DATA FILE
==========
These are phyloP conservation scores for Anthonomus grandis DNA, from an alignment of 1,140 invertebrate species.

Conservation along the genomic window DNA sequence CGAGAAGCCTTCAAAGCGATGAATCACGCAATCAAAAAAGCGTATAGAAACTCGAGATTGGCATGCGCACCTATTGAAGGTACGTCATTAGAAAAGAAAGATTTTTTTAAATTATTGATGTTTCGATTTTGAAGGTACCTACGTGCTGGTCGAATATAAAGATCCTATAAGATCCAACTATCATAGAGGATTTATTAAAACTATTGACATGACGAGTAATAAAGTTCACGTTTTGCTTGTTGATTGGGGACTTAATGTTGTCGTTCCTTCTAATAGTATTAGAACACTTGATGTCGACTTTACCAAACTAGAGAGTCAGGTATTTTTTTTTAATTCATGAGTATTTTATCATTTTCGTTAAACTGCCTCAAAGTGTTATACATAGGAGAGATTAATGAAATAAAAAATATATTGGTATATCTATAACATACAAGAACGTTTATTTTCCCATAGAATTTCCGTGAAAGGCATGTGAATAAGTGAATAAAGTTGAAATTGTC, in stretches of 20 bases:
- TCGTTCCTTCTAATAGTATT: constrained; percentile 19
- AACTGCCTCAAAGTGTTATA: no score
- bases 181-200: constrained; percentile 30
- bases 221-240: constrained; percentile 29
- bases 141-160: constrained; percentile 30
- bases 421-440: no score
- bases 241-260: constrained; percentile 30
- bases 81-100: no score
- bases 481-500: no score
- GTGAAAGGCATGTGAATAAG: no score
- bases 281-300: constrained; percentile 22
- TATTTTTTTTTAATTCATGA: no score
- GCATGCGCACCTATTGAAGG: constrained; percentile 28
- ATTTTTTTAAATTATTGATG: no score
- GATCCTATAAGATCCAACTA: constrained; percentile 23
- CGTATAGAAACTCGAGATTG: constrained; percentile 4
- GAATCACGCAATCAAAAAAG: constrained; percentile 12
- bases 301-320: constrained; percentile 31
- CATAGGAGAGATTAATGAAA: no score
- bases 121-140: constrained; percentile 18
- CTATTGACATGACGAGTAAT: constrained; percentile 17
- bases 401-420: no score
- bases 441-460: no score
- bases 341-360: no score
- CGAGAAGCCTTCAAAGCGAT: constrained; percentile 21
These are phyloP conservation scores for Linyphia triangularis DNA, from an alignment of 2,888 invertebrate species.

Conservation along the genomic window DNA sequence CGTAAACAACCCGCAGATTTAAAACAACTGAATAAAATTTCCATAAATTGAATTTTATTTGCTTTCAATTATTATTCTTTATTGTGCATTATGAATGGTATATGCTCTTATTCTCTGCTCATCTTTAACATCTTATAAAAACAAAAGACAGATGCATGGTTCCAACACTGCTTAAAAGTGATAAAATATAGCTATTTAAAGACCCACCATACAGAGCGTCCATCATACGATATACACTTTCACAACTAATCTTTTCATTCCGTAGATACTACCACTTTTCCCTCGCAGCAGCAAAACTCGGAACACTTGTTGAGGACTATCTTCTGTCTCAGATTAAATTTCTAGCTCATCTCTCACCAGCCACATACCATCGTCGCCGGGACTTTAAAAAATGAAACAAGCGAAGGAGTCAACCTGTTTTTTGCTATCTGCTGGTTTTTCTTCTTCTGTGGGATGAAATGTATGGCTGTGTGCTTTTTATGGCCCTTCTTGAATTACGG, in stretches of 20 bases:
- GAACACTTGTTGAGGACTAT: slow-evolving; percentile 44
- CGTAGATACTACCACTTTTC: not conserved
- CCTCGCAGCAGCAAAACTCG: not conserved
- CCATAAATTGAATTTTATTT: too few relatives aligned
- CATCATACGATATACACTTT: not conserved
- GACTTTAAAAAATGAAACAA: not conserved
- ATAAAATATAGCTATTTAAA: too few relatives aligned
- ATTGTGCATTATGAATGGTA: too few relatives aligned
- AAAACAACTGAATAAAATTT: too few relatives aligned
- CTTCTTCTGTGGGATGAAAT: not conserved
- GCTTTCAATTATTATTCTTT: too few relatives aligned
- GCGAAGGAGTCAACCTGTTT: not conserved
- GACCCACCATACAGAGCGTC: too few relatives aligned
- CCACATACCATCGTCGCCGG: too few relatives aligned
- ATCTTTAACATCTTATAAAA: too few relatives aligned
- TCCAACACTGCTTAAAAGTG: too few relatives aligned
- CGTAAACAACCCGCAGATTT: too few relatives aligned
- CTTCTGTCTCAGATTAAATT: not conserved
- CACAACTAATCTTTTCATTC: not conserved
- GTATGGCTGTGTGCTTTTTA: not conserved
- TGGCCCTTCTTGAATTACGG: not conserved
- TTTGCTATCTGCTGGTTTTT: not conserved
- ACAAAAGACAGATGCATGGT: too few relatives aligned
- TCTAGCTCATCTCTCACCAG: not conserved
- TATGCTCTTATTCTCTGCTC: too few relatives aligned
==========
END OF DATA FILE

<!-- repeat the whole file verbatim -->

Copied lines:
These are phyloP conservation scores for Anthonomus grandis DNA, from an alignment of 1,140 invertebrate species.

Conservation along the genomic window DNA sequence CGAGAAGCCTTCAAAGCGATGAATCACGCAATCAAAAAAGCGTATAGAAACTCGAGATTGGCATGCGCACCTATTGAAGGTACGTCATTAGAAAAGAAAGATTTTTTTAAATTATTGATGTTTCGATTTTGAAGGTACCTACGTGCTGGTCGAATATAAAGATCCTATAAGATCCAACTATCATAGAGGATTTATTAAAACTATTGACATGACGAGTAATAAAGTTCACGTTTTGCTTGTTGATTGGGGACTTAATGTTGTCGTTCCTTCTAATAGTATTAGAACACTTGATGTCGACTTTACCAAACTAGAGAGTCAGGTATTTTTTTTTAATTCATGAGTATTTTATCATTTTCGTTAAACTGCCTCAAAGTGTTATACATAGGAGAGATTAATGAAATAAAAAATATATTGGTATATCTATAACATACAAGAACGTTTATTTTCCCATAGAATTTCCGTGAAAGGCATGTGAATAAGTGAATAAAGTTGAAATTGTC, in stretches of 20 bases:
- TCGTTCCTTCTAATAGTATT: constrained; percentile 19
- AACTGCCTCAAAGTGTTATA: no score
- bases 181-200: constrained; percentile 30
- bases 221-240: constrained; percentile 29
- bases 141-160: constrained; percentile 30
- bases 421-440: no score
- bases 241-260: constrained; percentile 30
- bases 81-100: no score
- bases 481-500: no score
- GTGAAAGGCATGTGAATAAG: no score
- bases 281-300: constrained; percentile 22
- TATTTTTTTTTAATTCATGA: no score
- GCATGCGCACCTATTGAAGG: constrained; percentile 28
- ATTTTTTTAAATTATTGATG: no score
- GATCCTATAAGATCCAACTA: constrained; percentile 23
- CGTATAGAAACTCGAGATTG: constrained; percentile 4
- GAATCACGCAATCAAAAAAG: constrained; percentile 12
- bases 301-320: constrained; percentile 31
- CATAGGAGAGATTAATGAAA: no score
- bases 121-140: constrained; percentile 18
- CTATTGACATGACGAGTAAT: constrained; percentile 17
- bases 401-420: no score
- bases 441-460: no score
- bases 341-360: no score
- CGAGAAGCCTTCAAAGCGAT: constrained; percentile 21
These are phyloP conservation scores for Linyphia triangularis DNA, from an alignment of 2,888 invertebrate species.

Conservation along the genomic window DNA sequence CGTAAACAACCCGCAGATTTAAAACAACTGAATAAAATTTCCATAAATTGAATTTTATTTGCTTTCAATTATTATTCTTTATTGTGCATTATGAATGGTATATGCTCTTATTCTCTGCTCATCTTTAACATCTTATAAAAACAAAAGACAGATGCATGGTTCCAACACTGCTTAAAAGTGATAAAATATAGCTATTTAAAGACCCACCATACAGAGCGTCCATCATACGATATACACTTTCACAACTAATCTTTTCATTCCGTAGATACTACCACTTTTCCCTCGCAGCAGCAAAACTCGGAACACTTGTTGAGGACTATCTTCTGTCTCAGATTAAATTTCTAGCTCATCTCTCACCAGCCACATACCATCGTCGCCGGGACTTTAAAAAATGAAACAAGCGAAGGAGTCAACCTGTTTTTTGCTATCTGCTGGTTTTTCTTCTTCTGTGGGATGAAATGTATGGCTGTGTGCTTTTTATGGCCCTTCTTGAATTACGG, in stretches of 20 bases:
- GAACACTTGTTGAGGACTAT: slow-evolving; percentile 44
- CGTAGATACTACCACTTTTC: not conserved
- CCTCGCAGCAGCAAAACTCG: not conserved
- CCATAAATTGAATTTTATTT: too few relatives aligned
- CATCATACGATATACACTTT: not conserved
- GACTTTAAAAAATGAAACAA: not conserved
- ATAAAATATAGCTATTTAAA: too few relatives aligned
- ATTGTGCATTATGAATGGTA: too few relatives aligned
- AAAACAACTGAATAAAATTT: too few relatives aligned
- CTTCTTCTGTGGGATGAAAT: not conserved
- GCTTTCAATTATTATTCTTT: too few relatives aligned
- GCGAAGGAGTCAACCTGTTT: not conserved
- GACCCACCATACAGAGCGTC: too few relatives aligned
- CCACATACCATCGTCGCCGG: too few relatives aligned
- ATCTTTAACATCTTATAAAA: too few relatives aligned
- TCCAACACTGCTTAAAAGTG: too few relatives aligned
- CGTAAACAACCCGCAGATTT: too few relatives aligned
- CTTCTGTCTCAGATTAAATT: not conserved
- CACAACTAATCTTTTCATTC: not conserved
- GTATGGCTGTGTGCTTTTTA: not conserved
- TGGCCCTTCTTGAATTACGG: not conserved
- TTTGCTATCTGCTGGTTTTT: not conserved
- ACAAAAGACAGATGCATGGT: too few relatives aligned
- TCTAGCTCATCTCTCACCAG: not conserved
- TATGCTCTTATTCTCTGCTC: too few relatives aligned